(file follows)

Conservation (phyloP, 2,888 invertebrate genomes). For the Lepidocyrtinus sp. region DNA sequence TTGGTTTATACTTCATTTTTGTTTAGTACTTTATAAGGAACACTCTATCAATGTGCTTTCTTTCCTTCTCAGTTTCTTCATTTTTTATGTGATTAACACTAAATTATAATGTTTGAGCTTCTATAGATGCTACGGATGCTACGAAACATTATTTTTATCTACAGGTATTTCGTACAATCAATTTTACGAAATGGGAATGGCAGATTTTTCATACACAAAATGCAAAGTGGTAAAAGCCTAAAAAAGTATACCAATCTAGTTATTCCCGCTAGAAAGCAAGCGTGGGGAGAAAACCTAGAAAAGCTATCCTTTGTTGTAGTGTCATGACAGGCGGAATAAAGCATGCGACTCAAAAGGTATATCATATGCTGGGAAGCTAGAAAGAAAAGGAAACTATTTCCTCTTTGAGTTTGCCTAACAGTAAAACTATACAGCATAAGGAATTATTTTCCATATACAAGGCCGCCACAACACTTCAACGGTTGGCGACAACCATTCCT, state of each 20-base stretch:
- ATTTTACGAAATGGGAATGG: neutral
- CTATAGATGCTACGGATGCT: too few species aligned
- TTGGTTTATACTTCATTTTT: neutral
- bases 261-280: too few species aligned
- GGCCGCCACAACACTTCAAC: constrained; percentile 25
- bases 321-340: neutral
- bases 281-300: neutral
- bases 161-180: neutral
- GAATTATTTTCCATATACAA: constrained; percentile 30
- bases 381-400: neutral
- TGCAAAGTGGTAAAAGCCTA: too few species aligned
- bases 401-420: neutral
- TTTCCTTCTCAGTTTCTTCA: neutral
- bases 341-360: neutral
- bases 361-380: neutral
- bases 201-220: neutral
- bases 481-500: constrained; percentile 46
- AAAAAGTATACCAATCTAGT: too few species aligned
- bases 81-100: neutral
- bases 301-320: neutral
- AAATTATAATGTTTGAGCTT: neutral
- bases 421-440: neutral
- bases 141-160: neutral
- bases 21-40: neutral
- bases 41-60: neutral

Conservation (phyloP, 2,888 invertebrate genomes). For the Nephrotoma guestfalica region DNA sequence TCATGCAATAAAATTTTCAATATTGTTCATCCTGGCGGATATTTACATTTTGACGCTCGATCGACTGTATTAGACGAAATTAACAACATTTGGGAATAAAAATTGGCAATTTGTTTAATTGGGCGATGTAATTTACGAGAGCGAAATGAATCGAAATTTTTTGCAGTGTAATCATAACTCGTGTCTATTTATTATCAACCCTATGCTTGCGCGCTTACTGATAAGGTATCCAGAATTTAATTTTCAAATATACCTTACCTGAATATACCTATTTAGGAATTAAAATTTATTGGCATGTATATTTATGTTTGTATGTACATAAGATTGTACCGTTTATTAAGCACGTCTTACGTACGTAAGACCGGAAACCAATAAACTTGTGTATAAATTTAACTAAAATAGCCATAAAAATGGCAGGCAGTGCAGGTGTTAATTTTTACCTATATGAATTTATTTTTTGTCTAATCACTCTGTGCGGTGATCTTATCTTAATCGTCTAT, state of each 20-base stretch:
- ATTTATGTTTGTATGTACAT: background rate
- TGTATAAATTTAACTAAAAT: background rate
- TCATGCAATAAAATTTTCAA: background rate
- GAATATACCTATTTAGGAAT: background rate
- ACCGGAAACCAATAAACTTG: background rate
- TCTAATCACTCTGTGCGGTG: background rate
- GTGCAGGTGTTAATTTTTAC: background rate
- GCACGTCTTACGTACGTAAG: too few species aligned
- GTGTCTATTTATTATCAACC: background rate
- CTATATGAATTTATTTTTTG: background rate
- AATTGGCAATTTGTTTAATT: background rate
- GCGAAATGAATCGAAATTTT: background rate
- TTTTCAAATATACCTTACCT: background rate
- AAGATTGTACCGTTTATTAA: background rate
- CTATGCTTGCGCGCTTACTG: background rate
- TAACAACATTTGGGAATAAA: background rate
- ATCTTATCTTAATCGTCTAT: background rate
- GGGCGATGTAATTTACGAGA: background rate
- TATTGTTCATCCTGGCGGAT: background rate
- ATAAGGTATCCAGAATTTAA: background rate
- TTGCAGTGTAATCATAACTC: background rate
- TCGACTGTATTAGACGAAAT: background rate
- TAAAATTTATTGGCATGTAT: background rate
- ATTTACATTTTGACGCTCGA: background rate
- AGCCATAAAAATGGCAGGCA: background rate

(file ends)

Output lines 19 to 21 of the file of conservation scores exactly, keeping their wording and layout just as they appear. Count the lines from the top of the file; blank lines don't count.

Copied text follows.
- AAAAAGTATACCAATCTAGT: too few species aligned
- bases 81-100: neutral
- bases 301-320: neutral